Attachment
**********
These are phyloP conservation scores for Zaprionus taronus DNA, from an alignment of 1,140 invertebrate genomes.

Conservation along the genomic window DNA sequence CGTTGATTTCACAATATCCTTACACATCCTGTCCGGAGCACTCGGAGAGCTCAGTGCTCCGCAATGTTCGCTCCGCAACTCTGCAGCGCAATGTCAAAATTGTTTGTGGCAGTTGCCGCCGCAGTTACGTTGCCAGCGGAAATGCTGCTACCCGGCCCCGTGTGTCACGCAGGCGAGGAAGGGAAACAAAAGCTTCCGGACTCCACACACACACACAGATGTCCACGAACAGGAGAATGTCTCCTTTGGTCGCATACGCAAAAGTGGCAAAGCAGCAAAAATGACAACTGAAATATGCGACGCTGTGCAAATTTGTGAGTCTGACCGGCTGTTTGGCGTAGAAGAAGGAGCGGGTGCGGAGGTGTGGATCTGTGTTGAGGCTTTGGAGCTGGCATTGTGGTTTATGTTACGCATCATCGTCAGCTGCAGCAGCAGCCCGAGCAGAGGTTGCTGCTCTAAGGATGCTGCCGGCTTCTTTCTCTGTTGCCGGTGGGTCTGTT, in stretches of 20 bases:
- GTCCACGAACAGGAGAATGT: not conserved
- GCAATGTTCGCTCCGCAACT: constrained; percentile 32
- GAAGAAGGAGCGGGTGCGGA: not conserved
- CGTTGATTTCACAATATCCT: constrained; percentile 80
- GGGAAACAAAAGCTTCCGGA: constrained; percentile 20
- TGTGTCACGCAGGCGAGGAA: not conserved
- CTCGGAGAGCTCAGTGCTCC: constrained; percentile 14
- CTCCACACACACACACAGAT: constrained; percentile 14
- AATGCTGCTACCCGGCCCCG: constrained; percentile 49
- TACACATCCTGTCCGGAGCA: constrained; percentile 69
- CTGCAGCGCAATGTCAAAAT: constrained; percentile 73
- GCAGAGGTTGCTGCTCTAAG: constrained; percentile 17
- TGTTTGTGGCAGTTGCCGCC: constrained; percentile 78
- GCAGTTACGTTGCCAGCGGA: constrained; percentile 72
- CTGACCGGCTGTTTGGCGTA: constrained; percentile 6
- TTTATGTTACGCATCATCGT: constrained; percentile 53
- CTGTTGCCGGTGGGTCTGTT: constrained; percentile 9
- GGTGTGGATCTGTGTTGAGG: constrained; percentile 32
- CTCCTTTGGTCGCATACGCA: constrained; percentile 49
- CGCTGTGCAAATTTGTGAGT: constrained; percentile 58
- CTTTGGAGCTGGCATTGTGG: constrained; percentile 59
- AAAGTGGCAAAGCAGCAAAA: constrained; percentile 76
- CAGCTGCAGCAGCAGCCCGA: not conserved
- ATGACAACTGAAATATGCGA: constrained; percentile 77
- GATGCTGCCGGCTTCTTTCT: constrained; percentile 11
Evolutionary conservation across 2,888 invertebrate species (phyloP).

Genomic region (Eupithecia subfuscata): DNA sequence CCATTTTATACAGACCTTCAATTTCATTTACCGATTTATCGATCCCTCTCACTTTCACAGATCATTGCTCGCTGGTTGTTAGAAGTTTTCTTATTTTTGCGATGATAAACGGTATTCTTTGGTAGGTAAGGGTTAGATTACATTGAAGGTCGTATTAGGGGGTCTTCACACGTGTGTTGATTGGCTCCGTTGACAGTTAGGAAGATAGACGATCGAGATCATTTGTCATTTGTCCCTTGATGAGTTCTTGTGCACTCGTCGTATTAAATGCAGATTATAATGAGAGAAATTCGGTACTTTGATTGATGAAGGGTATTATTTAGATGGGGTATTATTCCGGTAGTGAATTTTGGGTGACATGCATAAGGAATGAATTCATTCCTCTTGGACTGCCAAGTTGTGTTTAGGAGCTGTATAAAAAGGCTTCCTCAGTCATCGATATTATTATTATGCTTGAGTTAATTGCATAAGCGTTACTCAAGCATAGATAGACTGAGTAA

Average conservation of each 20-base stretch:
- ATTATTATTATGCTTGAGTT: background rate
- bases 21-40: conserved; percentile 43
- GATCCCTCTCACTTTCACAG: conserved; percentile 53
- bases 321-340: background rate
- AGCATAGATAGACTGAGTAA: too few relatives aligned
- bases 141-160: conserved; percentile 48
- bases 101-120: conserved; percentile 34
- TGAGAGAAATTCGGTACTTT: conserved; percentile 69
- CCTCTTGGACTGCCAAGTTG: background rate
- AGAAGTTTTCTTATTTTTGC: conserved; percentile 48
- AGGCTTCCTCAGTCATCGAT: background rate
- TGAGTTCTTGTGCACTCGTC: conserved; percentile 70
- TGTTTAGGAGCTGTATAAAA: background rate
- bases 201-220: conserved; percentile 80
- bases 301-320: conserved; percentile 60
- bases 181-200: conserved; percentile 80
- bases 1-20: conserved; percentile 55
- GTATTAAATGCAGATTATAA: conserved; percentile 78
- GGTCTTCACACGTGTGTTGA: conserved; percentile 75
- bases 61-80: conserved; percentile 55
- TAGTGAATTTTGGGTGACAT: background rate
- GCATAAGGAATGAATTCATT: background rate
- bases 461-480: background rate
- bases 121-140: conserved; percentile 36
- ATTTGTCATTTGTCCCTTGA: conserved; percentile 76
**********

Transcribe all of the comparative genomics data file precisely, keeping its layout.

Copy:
These are phyloP conservation scores for Zaprionus taronus DNA, from an alignment of 1,140 invertebrate genomes.

Conservation along the genomic window DNA sequence CGTTGATTTCACAATATCCTTACACATCCTGTCCGGAGCACTCGGAGAGCTCAGTGCTCCGCAATGTTCGCTCCGCAACTCTGCAGCGCAATGTCAAAATTGTTTGTGGCAGTTGCCGCCGCAGTTACGTTGCCAGCGGAAATGCTGCTACCCGGCCCCGTGTGTCACGCAGGCGAGGAAGGGAAACAAAAGCTTCCGGACTCCACACACACACACAGATGTCCACGAACAGGAGAATGTCTCCTTTGGTCGCATACGCAAAAGTGGCAAAGCAGCAAAAATGACAACTGAAATATGCGACGCTGTGCAAATTTGTGAGTCTGACCGGCTGTTTGGCGTAGAAGAAGGAGCGGGTGCGGAGGTGTGGATCTGTGTTGAGGCTTTGGAGCTGGCATTGTGGTTTATGTTACGCATCATCGTCAGCTGCAGCAGCAGCCCGAGCAGAGGTTGCTGCTCTAAGGATGCTGCCGGCTTCTTTCTCTGTTGCCGGTGGGTCTGTT, in stretches of 20 bases:
- GTCCACGAACAGGAGAATGT: not conserved
- GCAATGTTCGCTCCGCAACT: constrained; percentile 32
- GAAGAAGGAGCGGGTGCGGA: not conserved
- CGTTGATTTCACAATATCCT: constrained; percentile 80
- GGGAAACAAAAGCTTCCGGA: constrained; percentile 20
- TGTGTCACGCAGGCGAGGAA: not conserved
- CTCGGAGAGCTCAGTGCTCC: constrained; percentile 14
- CTCCACACACACACACAGAT: constrained; percentile 14
- AATGCTGCTACCCGGCCCCG: constrained; percentile 49
- TACACATCCTGTCCGGAGCA: constrained; percentile 69
- CTGCAGCGCAATGTCAAAAT: constrained; percentile 73
- GCAGAGGTTGCTGCTCTAAG: constrained; percentile 17
- TGTTTGTGGCAGTTGCCGCC: constrained; percentile 78
- GCAGTTACGTTGCCAGCGGA: constrained; percentile 72
- CTGACCGGCTGTTTGGCGTA: constrained; percentile 6
- TTTATGTTACGCATCATCGT: constrained; percentile 53
- CTGTTGCCGGTGGGTCTGTT: constrained; percentile 9
- GGTGTGGATCTGTGTTGAGG: constrained; percentile 32
- CTCCTTTGGTCGCATACGCA: constrained; percentile 49
- CGCTGTGCAAATTTGTGAGT: constrained; percentile 58
- CTTTGGAGCTGGCATTGTGG: constrained; percentile 59
- AAAGTGGCAAAGCAGCAAAA: constrained; percentile 76
- CAGCTGCAGCAGCAGCCCGA: not conserved
- ATGACAACTGAAATATGCGA: constrained; percentile 77
- GATGCTGCCGGCTTCTTTCT: constrained; percentile 11
Evolutionary conservation across 2,888 invertebrate species (phyloP).

Genomic region (Eupithecia subfuscata): DNA sequence CCATTTTATACAGACCTTCAATTTCATTTACCGATTTATCGATCCCTCTCACTTTCACAGATCATTGCTCGCTGGTTGTTAGAAGTTTTCTTATTTTTGCGATGATAAACGGTATTCTTTGGTAGGTAAGGGTTAGATTACATTGAAGGTCGTATTAGGGGGTCTTCACACGTGTGTTGATTGGCTCCGTTGACAGTTAGGAAGATAGACGATCGAGATCATTTGTCATTTGTCCCTTGATGAGTTCTTGTGCACTCGTCGTATTAAATGCAGATTATAATGAGAGAAATTCGGTACTTTGATTGATGAAGGGTATTATTTAGATGGGGTATTATTCCGGTAGTGAATTTTGGGTGACATGCATAAGGAATGAATTCATTCCTCTTGGACTGCCAAGTTGTGTTTAGGAGCTGTATAAAAAGGCTTCCTCAGTCATCGATATTATTATTATGCTTGAGTTAATTGCATAAGCGTTACTCAAGCATAGATAGACTGAGTAA

Average conservation of each 20-base stretch:
- ATTATTATTATGCTTGAGTT: background rate
- bases 21-40: conserved; percentile 43
- GATCCCTCTCACTTTCACAG: conserved; percentile 53
- bases 321-340: background rate
- AGCATAGATAGACTGAGTAA: too few relatives aligned
- bases 141-160: conserved; percentile 48
- bases 101-120: conserved; percentile 34
- TGAGAGAAATTCGGTACTTT: conserved; percentile 69
- CCTCTTGGACTGCCAAGTTG: background rate
- AGAAGTTTTCTTATTTTTGC: conserved; percentile 48
- AGGCTTCCTCAGTCATCGAT: background rate
- TGAGTTCTTGTGCACTCGTC: conserved; percentile 70
- TGTTTAGGAGCTGTATAAAA: background rate
- bases 201-220: conserved; percentile 80
- bases 301-320: conserved; percentile 60
- bases 181-200: conserved; percentile 80
- bases 1-20: conserved; percentile 55
- GTATTAAATGCAGATTATAA: conserved; percentile 78
- GGTCTTCACACGTGTGTTGA: conserved; percentile 75
- bases 61-80: conserved; percentile 55
- TAGTGAATTTTGGGTGACAT: background rate
- GCATAAGGAATGAATTCATT: background rate
- bases 461-480: background rate
- bases 121-140: conserved; percentile 36
- ATTTGTCATTTGTCCCTTGA: conserved; percentile 76